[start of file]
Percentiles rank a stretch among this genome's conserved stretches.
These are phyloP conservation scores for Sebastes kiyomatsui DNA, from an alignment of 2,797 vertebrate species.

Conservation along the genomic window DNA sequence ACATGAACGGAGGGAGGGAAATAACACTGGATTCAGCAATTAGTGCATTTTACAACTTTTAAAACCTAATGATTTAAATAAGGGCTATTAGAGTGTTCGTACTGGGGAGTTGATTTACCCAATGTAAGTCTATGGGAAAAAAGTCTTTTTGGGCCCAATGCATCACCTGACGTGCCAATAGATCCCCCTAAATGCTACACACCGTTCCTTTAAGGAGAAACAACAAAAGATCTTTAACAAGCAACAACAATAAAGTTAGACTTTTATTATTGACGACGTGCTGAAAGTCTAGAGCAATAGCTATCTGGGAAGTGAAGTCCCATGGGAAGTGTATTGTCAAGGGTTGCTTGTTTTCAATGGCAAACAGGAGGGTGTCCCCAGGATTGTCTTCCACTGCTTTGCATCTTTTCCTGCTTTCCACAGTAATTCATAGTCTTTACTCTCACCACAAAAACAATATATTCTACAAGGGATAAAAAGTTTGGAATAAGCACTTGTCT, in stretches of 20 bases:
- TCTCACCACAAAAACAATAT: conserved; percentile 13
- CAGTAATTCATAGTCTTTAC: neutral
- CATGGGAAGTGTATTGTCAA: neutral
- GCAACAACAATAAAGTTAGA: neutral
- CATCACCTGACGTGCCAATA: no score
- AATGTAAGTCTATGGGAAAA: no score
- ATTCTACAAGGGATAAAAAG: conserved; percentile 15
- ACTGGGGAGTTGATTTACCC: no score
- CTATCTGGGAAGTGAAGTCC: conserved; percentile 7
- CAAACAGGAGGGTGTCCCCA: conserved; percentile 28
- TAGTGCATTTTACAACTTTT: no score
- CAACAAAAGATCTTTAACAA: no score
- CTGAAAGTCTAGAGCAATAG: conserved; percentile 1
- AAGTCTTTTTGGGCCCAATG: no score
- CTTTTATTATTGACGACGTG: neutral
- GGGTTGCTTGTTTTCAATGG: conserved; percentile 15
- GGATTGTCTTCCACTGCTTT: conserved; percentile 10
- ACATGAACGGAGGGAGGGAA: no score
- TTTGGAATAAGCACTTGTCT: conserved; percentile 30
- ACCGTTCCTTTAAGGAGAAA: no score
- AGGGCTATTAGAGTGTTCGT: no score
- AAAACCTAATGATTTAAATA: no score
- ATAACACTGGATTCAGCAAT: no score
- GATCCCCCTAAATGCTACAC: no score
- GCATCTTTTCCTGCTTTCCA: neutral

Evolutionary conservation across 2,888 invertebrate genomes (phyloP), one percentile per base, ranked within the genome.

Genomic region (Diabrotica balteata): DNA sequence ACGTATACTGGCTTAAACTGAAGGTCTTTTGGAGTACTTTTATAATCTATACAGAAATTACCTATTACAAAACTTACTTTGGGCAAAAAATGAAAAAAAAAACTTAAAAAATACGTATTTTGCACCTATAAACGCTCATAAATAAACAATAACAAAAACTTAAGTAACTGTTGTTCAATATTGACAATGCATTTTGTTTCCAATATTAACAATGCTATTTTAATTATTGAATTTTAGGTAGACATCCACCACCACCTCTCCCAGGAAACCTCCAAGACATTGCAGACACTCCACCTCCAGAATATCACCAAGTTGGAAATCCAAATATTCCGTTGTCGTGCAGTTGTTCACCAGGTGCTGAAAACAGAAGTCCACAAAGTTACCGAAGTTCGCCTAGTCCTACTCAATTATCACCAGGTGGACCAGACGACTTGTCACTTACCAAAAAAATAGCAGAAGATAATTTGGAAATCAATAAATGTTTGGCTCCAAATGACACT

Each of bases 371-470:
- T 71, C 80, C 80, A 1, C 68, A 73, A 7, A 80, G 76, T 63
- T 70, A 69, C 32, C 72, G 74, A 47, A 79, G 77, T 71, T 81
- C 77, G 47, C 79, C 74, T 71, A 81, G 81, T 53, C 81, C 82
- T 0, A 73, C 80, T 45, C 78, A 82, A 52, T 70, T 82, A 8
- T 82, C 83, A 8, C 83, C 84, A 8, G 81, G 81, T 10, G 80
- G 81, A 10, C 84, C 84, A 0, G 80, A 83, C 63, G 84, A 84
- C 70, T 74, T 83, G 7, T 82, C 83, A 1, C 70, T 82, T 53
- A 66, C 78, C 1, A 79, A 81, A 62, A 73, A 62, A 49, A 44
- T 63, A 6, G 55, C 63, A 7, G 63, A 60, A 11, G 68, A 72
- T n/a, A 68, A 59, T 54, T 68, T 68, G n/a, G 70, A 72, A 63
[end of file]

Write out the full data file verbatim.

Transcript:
Percentiles rank a stretch among this genome's conserved stretches.
These are phyloP conservation scores for Sebastes kiyomatsui DNA, from an alignment of 2,797 vertebrate species.

Conservation along the genomic window DNA sequence ACATGAACGGAGGGAGGGAAATAACACTGGATTCAGCAATTAGTGCATTTTACAACTTTTAAAACCTAATGATTTAAATAAGGGCTATTAGAGTGTTCGTACTGGGGAGTTGATTTACCCAATGTAAGTCTATGGGAAAAAAGTCTTTTTGGGCCCAATGCATCACCTGACGTGCCAATAGATCCCCCTAAATGCTACACACCGTTCCTTTAAGGAGAAACAACAAAAGATCTTTAACAAGCAACAACAATAAAGTTAGACTTTTATTATTGACGACGTGCTGAAAGTCTAGAGCAATAGCTATCTGGGAAGTGAAGTCCCATGGGAAGTGTATTGTCAAGGGTTGCTTGTTTTCAATGGCAAACAGGAGGGTGTCCCCAGGATTGTCTTCCACTGCTTTGCATCTTTTCCTGCTTTCCACAGTAATTCATAGTCTTTACTCTCACCACAAAAACAATATATTCTACAAGGGATAAAAAGTTTGGAATAAGCACTTGTCT, in stretches of 20 bases:
- TCTCACCACAAAAACAATAT: conserved; percentile 13
- CAGTAATTCATAGTCTTTAC: neutral
- CATGGGAAGTGTATTGTCAA: neutral
- GCAACAACAATAAAGTTAGA: neutral
- CATCACCTGACGTGCCAATA: no score
- AATGTAAGTCTATGGGAAAA: no score
- ATTCTACAAGGGATAAAAAG: conserved; percentile 15
- ACTGGGGAGTTGATTTACCC: no score
- CTATCTGGGAAGTGAAGTCC: conserved; percentile 7
- CAAACAGGAGGGTGTCCCCA: conserved; percentile 28
- TAGTGCATTTTACAACTTTT: no score
- CAACAAAAGATCTTTAACAA: no score
- CTGAAAGTCTAGAGCAATAG: conserved; percentile 1
- AAGTCTTTTTGGGCCCAATG: no score
- CTTTTATTATTGACGACGTG: neutral
- GGGTTGCTTGTTTTCAATGG: conserved; percentile 15
- GGATTGTCTTCCACTGCTTT: conserved; percentile 10
- ACATGAACGGAGGGAGGGAA: no score
- TTTGGAATAAGCACTTGTCT: conserved; percentile 30
- ACCGTTCCTTTAAGGAGAAA: no score
- AGGGCTATTAGAGTGTTCGT: no score
- AAAACCTAATGATTTAAATA: no score
- ATAACACTGGATTCAGCAAT: no score
- GATCCCCCTAAATGCTACAC: no score
- GCATCTTTTCCTGCTTTCCA: neutral

Evolutionary conservation across 2,888 invertebrate genomes (phyloP), one percentile per base, ranked within the genome.

Genomic region (Diabrotica balteata): DNA sequence ACGTATACTGGCTTAAACTGAAGGTCTTTTGGAGTACTTTTATAATCTATACAGAAATTACCTATTACAAAACTTACTTTGGGCAAAAAATGAAAAAAAAAACTTAAAAAATACGTATTTTGCACCTATAAACGCTCATAAATAAACAATAACAAAAACTTAAGTAACTGTTGTTCAATATTGACAATGCATTTTGTTTCCAATATTAACAATGCTATTTTAATTATTGAATTTTAGGTAGACATCCACCACCACCTCTCCCAGGAAACCTCCAAGACATTGCAGACACTCCACCTCCAGAATATCACCAAGTTGGAAATCCAAATATTCCGTTGTCGTGCAGTTGTTCACCAGGTGCTGAAAACAGAAGTCCACAAAGTTACCGAAGTTCGCCTAGTCCTACTCAATTATCACCAGGTGGACCAGACGACTTGTCACTTACCAAAAAAATAGCAGAAGATAATTTGGAAATCAATAAATGTTTGGCTCCAAATGACACT

Each of bases 371-470:
- T 71, C 80, C 80, A 1, C 68, A 73, A 7, A 80, G 76, T 63
- T 70, A 69, C 32, C 72, G 74, A 47, A 79, G 77, T 71, T 81
- C 77, G 47, C 79, C 74, T 71, A 81, G 81, T 53, C 81, C 82
- T 0, A 73, C 80, T 45, C 78, A 82, A 52, T 70, T 82, A 8
- T 82, C 83, A 8, C 83, C 84, A 8, G 81, G 81, T 10, G 80
- G 81, A 10, C 84, C 84, A 0, G 80, A 83, C 63, G 84, A 84
- C 70, T 74, T 83, G 7, T 82, C 83, A 1, C 70, T 82, T 53
- A 66, C 78, C 1, A 79, A 81, A 62, A 73, A 62, A 49, A 44
- T 63, A 6, G 55, C 63, A 7, G 63, A 60, A 11, G 68, A 72
- T n/a, A 68, A 59, T 54, T 68, T 68, G n/a, G 70, A 72, A 63